Saturday, December 13, 2014

Nazi SS officer's son who loves the Jews

Werner Oder was brought up in Austria. His father was an SS officer, whose job was to train einsatzgruppen, army units whose job it was to murder Jews.

"The Bible," Werner says, "says very clearly that those who curse the Jews will be cursed by God. That curse manifested itself in our life in the most terrible way. We encountered chaos in our home; anger, violence, hatred. Antisemitic language was normal.

"My life was going down the same road. I became angry, violent, very aggressive. People who just slightly offended me I calculated coolly at home how to kill them.

"A person said to me one day 'Werner, the way you're going, you have got two choices. You're either going to prison for life or you're going to hell for ever, so what are you going to do about it?'

"One night I had this terrific demonic manifestation in my life. I thought I was going to die. I cried out to God - the God who didn't exist, the God I didn't know about. I said 'God, I don't want to die. I want to live.'

"God answered. He sent me an evangelist. He told me Jesus is the Son of God, who loved me and died for me on the cross, and if I put my trust in Him He would forgive my sin and set me free from all evil. From that day on I put my trust in Jesus. I was changed."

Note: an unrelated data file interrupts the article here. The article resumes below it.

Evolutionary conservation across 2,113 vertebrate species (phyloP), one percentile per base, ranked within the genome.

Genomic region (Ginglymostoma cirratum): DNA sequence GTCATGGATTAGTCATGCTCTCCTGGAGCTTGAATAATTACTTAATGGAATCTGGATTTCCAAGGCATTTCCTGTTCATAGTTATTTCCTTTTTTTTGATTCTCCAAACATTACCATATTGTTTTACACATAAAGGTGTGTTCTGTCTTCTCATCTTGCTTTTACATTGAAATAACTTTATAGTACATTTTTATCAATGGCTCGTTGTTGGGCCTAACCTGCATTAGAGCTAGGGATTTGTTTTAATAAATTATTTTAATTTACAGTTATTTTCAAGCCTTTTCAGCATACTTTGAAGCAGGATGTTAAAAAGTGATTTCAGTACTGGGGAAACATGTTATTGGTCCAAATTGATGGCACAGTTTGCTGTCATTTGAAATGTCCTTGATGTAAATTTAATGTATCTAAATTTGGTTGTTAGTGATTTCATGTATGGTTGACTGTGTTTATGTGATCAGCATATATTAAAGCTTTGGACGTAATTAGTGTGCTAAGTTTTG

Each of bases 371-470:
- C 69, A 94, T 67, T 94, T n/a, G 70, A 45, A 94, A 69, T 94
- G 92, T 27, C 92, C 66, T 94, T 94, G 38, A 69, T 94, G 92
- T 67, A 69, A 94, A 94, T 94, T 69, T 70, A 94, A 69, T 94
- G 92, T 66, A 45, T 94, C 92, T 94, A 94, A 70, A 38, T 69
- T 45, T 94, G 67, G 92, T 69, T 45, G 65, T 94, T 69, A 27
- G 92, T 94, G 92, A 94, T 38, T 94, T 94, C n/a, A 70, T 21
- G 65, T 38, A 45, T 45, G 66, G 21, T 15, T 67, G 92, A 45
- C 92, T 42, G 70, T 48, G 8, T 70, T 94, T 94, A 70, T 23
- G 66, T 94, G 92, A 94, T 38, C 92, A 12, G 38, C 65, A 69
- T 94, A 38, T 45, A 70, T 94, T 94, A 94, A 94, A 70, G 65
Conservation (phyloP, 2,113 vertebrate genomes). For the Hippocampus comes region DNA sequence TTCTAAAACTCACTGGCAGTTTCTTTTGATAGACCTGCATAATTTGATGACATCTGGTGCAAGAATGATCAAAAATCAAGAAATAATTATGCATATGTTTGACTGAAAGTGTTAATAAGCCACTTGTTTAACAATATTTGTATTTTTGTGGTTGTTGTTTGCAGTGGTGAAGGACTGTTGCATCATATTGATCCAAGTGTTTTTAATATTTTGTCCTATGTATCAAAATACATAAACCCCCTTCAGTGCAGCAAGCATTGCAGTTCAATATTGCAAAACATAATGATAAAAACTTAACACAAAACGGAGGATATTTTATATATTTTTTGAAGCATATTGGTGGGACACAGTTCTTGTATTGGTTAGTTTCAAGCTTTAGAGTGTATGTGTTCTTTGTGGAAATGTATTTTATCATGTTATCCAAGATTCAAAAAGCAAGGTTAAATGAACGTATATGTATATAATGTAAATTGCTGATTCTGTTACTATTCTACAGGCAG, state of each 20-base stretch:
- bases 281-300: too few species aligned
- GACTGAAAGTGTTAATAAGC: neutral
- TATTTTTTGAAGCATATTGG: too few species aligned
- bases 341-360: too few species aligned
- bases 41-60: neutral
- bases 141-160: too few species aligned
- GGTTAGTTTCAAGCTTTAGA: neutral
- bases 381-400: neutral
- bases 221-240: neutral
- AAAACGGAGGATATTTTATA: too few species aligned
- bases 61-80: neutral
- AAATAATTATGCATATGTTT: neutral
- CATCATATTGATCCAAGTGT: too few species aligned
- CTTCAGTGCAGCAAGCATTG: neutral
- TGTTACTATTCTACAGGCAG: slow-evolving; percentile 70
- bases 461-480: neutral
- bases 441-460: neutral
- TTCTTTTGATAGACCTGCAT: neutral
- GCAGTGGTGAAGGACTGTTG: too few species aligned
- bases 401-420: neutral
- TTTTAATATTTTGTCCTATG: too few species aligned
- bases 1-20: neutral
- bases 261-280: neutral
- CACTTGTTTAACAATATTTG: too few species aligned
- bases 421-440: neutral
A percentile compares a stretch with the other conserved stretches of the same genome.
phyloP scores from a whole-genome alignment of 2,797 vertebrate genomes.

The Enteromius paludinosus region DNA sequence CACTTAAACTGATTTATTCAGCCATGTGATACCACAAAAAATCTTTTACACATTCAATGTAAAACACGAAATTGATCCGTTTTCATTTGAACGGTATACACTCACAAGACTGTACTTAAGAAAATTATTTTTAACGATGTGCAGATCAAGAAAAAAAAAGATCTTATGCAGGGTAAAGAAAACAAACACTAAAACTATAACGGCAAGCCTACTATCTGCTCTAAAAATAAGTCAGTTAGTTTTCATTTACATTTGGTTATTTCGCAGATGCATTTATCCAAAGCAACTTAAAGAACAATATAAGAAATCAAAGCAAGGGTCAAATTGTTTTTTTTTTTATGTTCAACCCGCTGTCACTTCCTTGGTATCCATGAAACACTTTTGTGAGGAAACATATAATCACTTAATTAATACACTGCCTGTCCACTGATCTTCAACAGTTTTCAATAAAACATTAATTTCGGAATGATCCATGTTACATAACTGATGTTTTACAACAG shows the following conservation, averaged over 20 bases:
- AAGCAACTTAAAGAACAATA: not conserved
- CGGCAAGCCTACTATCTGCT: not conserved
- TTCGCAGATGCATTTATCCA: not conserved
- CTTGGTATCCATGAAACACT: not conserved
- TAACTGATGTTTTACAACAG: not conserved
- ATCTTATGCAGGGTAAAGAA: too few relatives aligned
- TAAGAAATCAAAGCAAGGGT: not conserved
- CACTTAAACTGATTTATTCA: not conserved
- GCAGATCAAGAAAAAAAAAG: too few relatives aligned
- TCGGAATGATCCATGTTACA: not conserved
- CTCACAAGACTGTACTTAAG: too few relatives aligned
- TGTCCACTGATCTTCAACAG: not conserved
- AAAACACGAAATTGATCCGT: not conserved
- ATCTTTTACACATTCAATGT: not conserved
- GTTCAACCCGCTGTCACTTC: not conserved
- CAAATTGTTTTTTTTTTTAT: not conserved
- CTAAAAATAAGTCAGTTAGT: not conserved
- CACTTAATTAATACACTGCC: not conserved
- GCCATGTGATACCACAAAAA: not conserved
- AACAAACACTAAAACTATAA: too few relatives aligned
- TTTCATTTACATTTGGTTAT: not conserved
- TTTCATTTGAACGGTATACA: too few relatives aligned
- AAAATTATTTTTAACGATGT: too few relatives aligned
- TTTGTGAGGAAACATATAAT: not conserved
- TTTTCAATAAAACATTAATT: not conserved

Werner started to attend a Roman Catholic church. One Sunday morning as he sat in church, he had a revelation: Jesus is Jewish.

"I thought who is God? Do we know His name? I suddenly realised it is the God of Abraham, Isaac and Israel. God is the God of Israel.

"I realised that Jesus Christ was never His name. That's a Greek translation.

"His mother Mary was never called Mary because she was never a Catholic. She was a Jewish woman from Nazareth, who had a revelation from the angel Gabriel. who told her she had a son named Yeshua, who was to be the Saviour of the world. This was the beginning of my love for the Jewish people.

"I couldn't do anything about the people who were murdered, but I had this horror when I discovered what took place. I felt someone ought to come from the Nazi world to at least apologise. This is a very benign term - how  can you apologise? - but at least I wanted to be a friend to the Jewish people. . . "

You can see the whole of a remarkable interview here

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